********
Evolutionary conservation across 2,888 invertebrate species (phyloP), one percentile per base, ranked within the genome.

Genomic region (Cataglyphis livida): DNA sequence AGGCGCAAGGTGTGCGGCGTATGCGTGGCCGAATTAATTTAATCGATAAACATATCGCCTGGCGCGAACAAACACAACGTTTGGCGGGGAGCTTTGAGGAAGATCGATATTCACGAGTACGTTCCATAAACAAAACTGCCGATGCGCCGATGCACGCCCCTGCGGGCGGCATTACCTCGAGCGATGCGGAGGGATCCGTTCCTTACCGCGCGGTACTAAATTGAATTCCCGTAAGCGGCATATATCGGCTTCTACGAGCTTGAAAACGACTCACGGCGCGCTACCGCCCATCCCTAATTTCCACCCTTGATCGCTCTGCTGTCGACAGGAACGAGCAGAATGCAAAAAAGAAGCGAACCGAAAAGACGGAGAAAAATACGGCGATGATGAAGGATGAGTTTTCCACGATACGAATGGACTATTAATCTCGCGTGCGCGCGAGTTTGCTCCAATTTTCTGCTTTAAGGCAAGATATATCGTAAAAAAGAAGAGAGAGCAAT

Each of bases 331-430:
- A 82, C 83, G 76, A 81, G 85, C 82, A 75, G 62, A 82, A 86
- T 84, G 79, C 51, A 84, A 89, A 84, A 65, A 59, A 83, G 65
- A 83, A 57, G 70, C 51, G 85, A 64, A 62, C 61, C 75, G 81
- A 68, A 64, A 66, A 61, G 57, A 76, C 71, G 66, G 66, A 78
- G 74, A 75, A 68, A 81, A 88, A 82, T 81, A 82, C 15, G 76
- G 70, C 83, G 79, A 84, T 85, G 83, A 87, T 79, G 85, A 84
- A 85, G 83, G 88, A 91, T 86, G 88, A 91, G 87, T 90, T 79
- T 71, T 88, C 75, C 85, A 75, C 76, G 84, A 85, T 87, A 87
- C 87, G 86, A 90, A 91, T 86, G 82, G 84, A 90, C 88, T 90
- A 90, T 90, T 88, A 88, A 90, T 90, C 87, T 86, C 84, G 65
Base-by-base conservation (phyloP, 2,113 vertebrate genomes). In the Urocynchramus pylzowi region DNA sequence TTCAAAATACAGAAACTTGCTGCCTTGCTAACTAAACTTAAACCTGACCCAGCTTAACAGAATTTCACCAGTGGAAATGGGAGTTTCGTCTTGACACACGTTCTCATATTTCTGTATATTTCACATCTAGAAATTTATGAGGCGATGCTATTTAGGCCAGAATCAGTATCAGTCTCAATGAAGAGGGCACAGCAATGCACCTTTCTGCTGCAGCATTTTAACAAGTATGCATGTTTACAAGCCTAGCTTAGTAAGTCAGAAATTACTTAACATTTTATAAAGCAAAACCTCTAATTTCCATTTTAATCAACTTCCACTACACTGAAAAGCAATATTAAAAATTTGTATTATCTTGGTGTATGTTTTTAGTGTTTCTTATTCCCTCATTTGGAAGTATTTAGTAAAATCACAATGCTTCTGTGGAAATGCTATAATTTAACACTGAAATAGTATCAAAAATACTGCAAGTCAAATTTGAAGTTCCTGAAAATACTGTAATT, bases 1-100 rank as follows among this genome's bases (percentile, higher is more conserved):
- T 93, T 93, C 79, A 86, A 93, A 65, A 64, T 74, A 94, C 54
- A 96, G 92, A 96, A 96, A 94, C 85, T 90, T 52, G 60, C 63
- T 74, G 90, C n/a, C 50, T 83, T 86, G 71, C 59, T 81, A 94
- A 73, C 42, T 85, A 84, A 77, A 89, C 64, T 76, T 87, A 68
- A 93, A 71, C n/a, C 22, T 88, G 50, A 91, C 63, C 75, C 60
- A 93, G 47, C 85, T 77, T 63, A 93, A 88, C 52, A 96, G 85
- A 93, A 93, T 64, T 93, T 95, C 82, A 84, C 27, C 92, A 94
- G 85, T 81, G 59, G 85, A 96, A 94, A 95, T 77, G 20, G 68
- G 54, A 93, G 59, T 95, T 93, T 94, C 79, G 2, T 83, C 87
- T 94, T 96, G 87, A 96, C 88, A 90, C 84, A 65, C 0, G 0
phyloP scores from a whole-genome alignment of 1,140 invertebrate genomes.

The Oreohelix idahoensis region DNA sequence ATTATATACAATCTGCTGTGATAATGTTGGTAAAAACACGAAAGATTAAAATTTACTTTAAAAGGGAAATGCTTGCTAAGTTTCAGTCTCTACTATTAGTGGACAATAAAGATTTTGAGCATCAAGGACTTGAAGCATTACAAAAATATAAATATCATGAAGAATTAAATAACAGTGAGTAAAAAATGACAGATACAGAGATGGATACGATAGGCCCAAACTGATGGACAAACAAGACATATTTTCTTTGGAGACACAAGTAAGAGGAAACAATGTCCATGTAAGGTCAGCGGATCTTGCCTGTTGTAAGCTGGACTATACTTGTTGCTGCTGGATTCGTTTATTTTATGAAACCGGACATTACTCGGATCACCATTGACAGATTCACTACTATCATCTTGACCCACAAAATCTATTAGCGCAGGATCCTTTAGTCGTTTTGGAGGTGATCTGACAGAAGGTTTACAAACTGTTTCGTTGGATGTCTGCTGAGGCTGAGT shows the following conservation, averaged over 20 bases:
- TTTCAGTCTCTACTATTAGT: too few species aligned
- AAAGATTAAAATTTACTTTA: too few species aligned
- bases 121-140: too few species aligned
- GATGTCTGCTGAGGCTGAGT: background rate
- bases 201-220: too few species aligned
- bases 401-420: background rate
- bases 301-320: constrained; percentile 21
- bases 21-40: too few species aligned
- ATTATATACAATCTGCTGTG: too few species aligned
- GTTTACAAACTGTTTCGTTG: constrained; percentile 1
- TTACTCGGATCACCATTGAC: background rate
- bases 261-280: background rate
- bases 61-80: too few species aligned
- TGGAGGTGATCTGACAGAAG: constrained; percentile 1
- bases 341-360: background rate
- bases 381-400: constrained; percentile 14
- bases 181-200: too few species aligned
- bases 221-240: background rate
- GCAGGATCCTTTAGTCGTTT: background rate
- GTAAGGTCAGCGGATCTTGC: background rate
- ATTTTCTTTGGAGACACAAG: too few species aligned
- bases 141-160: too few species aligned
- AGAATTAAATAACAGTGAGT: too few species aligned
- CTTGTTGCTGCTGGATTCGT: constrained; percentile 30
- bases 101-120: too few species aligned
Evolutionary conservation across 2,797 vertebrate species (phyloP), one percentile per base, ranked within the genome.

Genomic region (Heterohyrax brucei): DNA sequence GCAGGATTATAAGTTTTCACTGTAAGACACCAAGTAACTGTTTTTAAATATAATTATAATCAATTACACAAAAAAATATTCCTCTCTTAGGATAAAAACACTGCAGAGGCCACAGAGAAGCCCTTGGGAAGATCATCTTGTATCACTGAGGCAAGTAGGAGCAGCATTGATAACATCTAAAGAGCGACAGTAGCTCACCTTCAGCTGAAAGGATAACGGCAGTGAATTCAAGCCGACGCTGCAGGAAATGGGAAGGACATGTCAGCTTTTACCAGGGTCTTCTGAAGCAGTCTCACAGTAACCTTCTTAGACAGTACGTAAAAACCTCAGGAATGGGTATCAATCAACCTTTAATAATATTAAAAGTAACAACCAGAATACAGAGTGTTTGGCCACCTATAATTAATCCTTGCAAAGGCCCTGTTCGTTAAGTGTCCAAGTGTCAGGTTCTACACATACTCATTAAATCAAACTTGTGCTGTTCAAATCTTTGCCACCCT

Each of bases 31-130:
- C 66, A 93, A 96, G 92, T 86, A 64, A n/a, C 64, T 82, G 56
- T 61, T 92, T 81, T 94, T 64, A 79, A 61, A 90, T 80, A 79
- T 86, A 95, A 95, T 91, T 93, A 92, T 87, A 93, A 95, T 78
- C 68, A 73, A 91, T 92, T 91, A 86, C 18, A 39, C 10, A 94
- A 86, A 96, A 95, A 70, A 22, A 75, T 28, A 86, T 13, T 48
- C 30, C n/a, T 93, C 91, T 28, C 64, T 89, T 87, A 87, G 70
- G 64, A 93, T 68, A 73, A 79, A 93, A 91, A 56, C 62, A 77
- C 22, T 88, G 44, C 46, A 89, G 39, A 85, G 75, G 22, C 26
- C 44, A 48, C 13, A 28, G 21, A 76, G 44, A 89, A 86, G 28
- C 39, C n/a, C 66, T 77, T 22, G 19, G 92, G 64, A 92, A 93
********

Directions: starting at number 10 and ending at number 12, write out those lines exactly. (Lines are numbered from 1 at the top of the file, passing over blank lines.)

- A 85, G 83, G 88, A 91, T 86, G 88, A 91, G 87, T 90, T 79
- T 71, T 88, C 75, C 85, A 75, C 76, G 84, A 85, T 87, A 87
- C 87, G 86, A 90, A 91, T 86, G 82, G 84, A 90, C 88, T 90